ANTH GR6602y Questions in Anthropological Theory II: Texts. 3 pts. Nadia Abu El-Haj. This course surveys the historical relationships between anthropological thought and its generic inscription in the form of ethnography. Readings of key ethnographic texts will be used to chart the evolving paradigms and problematics through which the disciplines practitioners have conceptualized their objects and the discipline itself. The course focuses on serveral key questions, including: the modernity of anthropology and the value of primitivism; the relationship betweeen history and eventfulness in the representation of social order, and related to this, the question of anti-sociality (in crime, witchcraft, warfare, and other kinds of violence); the idea of a cultural world view; voice, language, and translation; and the relationship between the form and content of a text. Assignments include weekly readings and reviews of texts, and a substantial piece of ethnographic writing. Limited to PhD students in Anthropology, or special permission email email@example.com
ANTH GR6649y Dark Ecologies: Ecocritical Thought Now. 3pts. Marilyn Ivy. Referencing the work of influential ecocritic Timothy Morton, this seminar aims to disclose what an anthropologically informed, ecocritical cultural studies can offer in this moment of intensifying ecological calamity. With global warming and associated crises of pollution, habitat and species extinction, new forms of disease, and nuclear fears, there is a pervasive anxiety about the fate of the earth and, with it, life itself. How can ecocritical thought grapple with the current catastrophe? This seminar will engage significant works in anthropology, ecocriticism, philosophy, literature, political thought, and aesthetics to help us think about this central question. Enrollment limit is 20.
ANTH GU4235y Afterlives: Mortuary Archaeology in History and Theory. 3 pts. Zoe Crossland. This colloquium explores changing theoretical paradigms in archaeology through the lens of mortuary archaeology. We will consider how archaeologists have traditionally drawn upon the evidence of the dead body to address questions of demography, pathology, and social and political identities. These approaches will be juxtaposed against more recent concerns including questions of embodiment and personhood. Archaeological exhumation itself will be situated as part of a range of materializing practices that create the dead as objects of analysis, and as differentiated from the living. Topics will also include the ethics of excavation, reburial and repatriation of human remains and changing contemporary attitudes to the dead. Enrollment priorities: Majors and Concentrators in Archaeology or Archaeological Anthropology. Prerequisite Courses: Recommended ANTH UN2028 or ANTH UN203. Instructor’s permission required. Enrollment limit is 15.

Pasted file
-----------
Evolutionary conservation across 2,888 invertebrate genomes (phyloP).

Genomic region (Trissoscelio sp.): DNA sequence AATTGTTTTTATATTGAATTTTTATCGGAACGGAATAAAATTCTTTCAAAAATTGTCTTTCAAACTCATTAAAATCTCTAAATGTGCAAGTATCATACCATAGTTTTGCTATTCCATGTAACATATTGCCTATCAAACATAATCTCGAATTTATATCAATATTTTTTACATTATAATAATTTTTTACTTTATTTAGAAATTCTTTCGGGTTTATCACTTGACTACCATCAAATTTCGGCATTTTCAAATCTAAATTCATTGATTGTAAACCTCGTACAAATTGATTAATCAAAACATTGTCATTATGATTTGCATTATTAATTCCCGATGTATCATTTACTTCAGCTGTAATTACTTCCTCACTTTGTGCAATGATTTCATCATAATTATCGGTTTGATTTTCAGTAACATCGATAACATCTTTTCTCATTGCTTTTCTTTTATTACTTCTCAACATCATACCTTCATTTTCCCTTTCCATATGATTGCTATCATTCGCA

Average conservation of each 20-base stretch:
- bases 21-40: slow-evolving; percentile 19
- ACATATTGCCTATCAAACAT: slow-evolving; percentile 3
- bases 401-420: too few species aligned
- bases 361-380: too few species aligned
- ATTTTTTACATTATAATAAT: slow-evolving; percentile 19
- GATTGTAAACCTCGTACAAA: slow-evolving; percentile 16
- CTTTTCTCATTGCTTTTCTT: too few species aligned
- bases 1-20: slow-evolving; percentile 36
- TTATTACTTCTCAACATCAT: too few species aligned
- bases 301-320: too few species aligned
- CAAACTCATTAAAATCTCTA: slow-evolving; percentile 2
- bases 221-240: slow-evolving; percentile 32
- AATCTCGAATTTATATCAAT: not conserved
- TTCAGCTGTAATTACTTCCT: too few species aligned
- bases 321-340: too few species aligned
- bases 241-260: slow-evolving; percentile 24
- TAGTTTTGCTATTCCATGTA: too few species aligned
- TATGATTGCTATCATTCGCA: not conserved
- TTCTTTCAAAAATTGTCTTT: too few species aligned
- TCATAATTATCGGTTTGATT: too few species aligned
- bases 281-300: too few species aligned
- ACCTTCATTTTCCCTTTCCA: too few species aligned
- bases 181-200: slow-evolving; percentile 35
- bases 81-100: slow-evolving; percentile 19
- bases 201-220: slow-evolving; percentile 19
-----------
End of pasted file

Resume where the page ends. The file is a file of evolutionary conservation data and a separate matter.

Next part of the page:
ANTH GR6051y Value, Objects, and Meaning. 3pts. Hannah Chazin. This course explores how anthropologists have engaged with the question of value as means of understanding and comparing human social engagement with the creation, circulation, and consumption of objects and ideas. In doing so, this course will read classical anthropological texts concerned with exchange, social meaning and action and consider a variety of topics of anthropological interest such as debt, commodities, fetishes, and money. In addition, we will read from a variety of other theoretical literatures that have informed anthropological discussions about the relationship between value, materiality, and semiotics. Instructor’s permission. Enrollment limit is 20.
ANTH GR6192y Exhibitions: Practical Considerations. 3 pts. David Havery. This course addresses the practical challenges entailed in the process of creating a successful exhibition. Developing an actual curatorial project, students will get an opportunity to apply the museum anthropology theory they are exposed to throughout the program. They will be given a hands-on approach to the different stages involved in the curation of a show, from the in-depth researching of a topic to the writing, editing and design of an exhibition that will be effective for specific audiences. Prerequisites:: ANTH GR6352, GR6353, GR9110, GR9111. The instructor's permission required. Enrollment limit is 13. Note: Course will meet off campus at AMNH EX 4TH FLR.
ANTH GR6365y Exhibition Practice in Global Context. 3 pts. Adam Watson. This course is a continuation of Museum Anthropology G6352 (not a prerequisite). Through the study of museum exhibitions, this course explores a series of debates about the representation of culture in museums, the politics of identity, and the significance of objects. We will consider the museum as a contemporary and variable form, as a site for the expression of national, group, and individual identity and as a site of performance and consumption. We will consider how exhibits are developed, what they aim to convey, what makes them effective (or not), and how they sometimes become flashpoints of controversy. Because the work of museums is visual, enacted through the display of material forms, we will also consider the transformation of objects into artifacts and as part of exhibitions, addressing questions of meaning, ownership, value, and magic. We will look at this range of issues from the point of view of practitioners, critics, and audiences. Permission required for non-Museum Anth MA students. Enrollment limit is 15. Note: Course will meet off campus at AMNH EX 4TH FLR.
ANTH GR9110y Museum Anthropology Internship I. 3-6 pts. Brian Boyd. An internship arranged through the Museum Anthropology program of 10 hrs/week (for 3 credits) or 20 hrs/week (for 6). Involves "meaningful" work, requires keeping a journal and writing a paper at the completion of the semester. Not to be taken without permission of the program directors, usually after completing the Museum Anthropology core courses. This course is only open to MA students in the Museum Anthropology program.
ANTH G9111y Museum Anthropology Internship II. 3-6 pts. Brian Boyd. An internship arranged through the Museum Anthropology program of 10 hrs/week (for 3 credits) or 20 hrs/week (for 6). Involves "meaningful" work, requires keeping a journal and writing a paper at the completion of the semester. Not to be taken without permission of the program directors, usually after completing the Museum Anthropology core courses. This course is only open to MA students in the Museum Anthropology program.
ANTH GU4148y Human Skeletal Biology II. 3 pts. Ralph Holloway. Recommended for archaeology and physical anthropology students, pre-meds, and biology majors interested in the human skeletal system. Intensive study of human skeletal materials using anatomical and anthropological landmarks to assess sex, age, and ethnicity of bones. Other primate skeletal materials and fossil casts used for comparative study. Enrollment limit is 12. Prerequisites: the instructor's permission.
ANTH GR9999y Wednesday Seminar. 0 pts. Brian Larkin. Registration is only open to Anthropology PhD students in residence. All others graduate students in Anthropolgy are required to attend. Reports of ongoing research are presented by staff members, students, and special guests Graduate Independent Research Courses in Anthropology: Please refer to the online directory of courses http://www.columbia.edu/cu/bulletin/uwb/